Osteoporosis Risk from Belly Fat
Most women naturally put on a few pounds at menopause, but now research says its highly important just where it lands.
Being overweight or pleasantly plump, or cuddly, or however you describe it has in the past been seen as giving a woman protection from developing osteoporosis, and that excess body fat actually protected against bone loss.
Put down that éclair right now because it turns out not to be true according to a study presented at a meeting of the Radiological Society of North America (RSNA) who came to exactly the opposite conclusion: that having too much internal abdominal fat may, in fact, have a damaging effect on bone health.
Assessing this as a new risk factor was the study’s lead author, Miriam A. Bredella, M.D., a radiologist at Massachusetts General Hospital and assistant professor of radiology at Harvard Medical School in Boston.
Why belly fat is a risk factor
Obesity in itself is of course a health problem worldwide, and The Health Survey for England in 2019 estimated that 28.0% of adults in England are obese and a further 36.2% are overweight but not obese.
Just as not all snow is the same when it comes to disrupting the trains, not all body fat is identical either. Subcutaneous fat lies just below the skin, and visceral or intra-abdominal fat is located deep under the muscle tissue in the abdominal cavity.
Genetics, diet and exercise are all contributors to the level of visceral fat that is stored in the body and it is considered particularly dangerous, because in previous studies it has been associated with increased risk for heart disease.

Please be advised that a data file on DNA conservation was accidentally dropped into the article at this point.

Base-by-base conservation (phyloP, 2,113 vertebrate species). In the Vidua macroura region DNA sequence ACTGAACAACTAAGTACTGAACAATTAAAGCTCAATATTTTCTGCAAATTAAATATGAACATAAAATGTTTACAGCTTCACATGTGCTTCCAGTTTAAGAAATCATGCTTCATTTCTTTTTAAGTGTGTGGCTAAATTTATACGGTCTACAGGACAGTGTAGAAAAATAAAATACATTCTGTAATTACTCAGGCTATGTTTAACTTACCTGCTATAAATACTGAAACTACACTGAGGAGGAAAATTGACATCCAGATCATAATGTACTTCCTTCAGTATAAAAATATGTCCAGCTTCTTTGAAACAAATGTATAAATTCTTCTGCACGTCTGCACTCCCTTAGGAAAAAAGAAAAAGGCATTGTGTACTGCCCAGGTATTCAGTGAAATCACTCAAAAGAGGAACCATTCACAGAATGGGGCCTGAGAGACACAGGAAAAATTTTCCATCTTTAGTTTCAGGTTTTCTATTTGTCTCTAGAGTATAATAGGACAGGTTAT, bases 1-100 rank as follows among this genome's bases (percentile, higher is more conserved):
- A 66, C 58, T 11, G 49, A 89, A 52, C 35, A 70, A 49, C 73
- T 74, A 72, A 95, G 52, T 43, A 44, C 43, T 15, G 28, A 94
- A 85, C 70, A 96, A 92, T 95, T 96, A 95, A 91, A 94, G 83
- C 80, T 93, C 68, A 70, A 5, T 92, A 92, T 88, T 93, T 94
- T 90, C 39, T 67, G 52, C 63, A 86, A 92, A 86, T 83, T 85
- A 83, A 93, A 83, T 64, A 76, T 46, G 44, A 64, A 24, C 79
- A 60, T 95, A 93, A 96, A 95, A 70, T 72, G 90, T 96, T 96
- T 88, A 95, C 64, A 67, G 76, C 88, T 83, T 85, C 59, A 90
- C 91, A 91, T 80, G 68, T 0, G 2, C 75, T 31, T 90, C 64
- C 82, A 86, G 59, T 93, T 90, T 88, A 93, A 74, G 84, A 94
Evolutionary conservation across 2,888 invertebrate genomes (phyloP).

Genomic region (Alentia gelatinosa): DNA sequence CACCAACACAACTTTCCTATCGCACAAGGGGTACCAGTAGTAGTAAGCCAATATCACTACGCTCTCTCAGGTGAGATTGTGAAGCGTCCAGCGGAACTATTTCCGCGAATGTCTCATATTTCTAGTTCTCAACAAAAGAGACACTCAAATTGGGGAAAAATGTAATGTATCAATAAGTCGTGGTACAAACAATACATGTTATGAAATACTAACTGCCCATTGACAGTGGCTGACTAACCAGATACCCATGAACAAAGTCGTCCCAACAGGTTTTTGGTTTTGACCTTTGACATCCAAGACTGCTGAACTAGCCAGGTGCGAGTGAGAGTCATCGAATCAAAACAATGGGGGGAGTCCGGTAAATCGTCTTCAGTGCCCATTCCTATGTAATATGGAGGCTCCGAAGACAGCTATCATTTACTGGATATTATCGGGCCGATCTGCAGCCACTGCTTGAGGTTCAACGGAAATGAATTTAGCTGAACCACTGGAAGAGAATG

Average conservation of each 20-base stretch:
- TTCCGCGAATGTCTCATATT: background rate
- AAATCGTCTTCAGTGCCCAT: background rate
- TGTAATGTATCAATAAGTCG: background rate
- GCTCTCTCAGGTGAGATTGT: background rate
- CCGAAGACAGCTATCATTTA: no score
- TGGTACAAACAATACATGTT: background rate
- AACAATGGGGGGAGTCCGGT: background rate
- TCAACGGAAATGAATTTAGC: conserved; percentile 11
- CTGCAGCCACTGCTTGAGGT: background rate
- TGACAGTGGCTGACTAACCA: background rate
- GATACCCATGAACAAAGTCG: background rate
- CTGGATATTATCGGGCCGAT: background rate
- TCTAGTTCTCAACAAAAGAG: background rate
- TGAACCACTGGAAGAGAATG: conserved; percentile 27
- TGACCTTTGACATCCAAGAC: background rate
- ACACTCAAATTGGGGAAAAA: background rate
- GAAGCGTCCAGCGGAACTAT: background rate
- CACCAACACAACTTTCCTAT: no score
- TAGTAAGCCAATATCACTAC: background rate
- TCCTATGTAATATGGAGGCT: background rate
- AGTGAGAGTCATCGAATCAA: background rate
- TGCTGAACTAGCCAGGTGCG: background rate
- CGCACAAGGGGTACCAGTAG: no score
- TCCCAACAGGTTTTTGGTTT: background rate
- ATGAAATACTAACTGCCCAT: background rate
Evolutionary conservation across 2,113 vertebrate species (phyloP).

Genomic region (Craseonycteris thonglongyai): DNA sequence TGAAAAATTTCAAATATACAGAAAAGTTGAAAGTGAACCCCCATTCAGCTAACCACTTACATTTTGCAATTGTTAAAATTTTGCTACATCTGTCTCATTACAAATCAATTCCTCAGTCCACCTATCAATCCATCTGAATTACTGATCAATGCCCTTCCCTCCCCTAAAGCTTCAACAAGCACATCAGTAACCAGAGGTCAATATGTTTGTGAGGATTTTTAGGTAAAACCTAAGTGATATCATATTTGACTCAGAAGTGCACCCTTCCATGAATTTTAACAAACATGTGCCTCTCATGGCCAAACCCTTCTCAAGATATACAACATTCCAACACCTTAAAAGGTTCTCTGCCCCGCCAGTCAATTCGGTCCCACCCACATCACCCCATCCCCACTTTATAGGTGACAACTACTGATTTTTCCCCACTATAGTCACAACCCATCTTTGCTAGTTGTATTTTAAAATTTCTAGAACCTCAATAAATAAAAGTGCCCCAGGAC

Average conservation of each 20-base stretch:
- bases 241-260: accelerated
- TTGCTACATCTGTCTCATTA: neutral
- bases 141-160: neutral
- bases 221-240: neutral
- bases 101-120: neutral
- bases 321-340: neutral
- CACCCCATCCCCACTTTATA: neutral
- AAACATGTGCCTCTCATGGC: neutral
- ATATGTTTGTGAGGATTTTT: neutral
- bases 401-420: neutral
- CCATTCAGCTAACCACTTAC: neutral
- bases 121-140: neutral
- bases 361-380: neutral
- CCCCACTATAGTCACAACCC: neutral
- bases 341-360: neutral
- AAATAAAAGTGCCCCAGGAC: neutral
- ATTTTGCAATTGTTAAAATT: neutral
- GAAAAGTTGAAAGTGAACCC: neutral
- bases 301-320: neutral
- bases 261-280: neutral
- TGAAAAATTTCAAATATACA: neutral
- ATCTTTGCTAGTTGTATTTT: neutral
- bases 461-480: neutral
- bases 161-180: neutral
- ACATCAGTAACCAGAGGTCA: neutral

As this was a small study, and they only evaluated the abdominal subcutaneous, visceral and total fat, as well as bone marrow fat and bone mineral density, in 50 premenopausal women with a mean BMI of 30.
However, the imaging revealed that women with more visceral fat had increased bone marrow fat and decreased bone mineral density but there was no significant correlation between either subcutaneous fat or total fat and bone marrow fat or bone mineral density.
If you tend to put on your weight around your hips, as opposed to your belly, then aesthetically you may not like it, but it not as detrimental to bone health as having more superficial fat or fat around the hips.
While osteopororosis bone loss is more common in women, men are certainly not exempt and being overweight is a risk factor for so many conditions, not just osteoporosis.
Heart disease and stroke risks are also increased with obesity so it is worth paying attention to hormone balance and reducing bloating and weight gain around the belly.
If oestrogen dominance is a factor, as it often is in belly fat, then this article will help.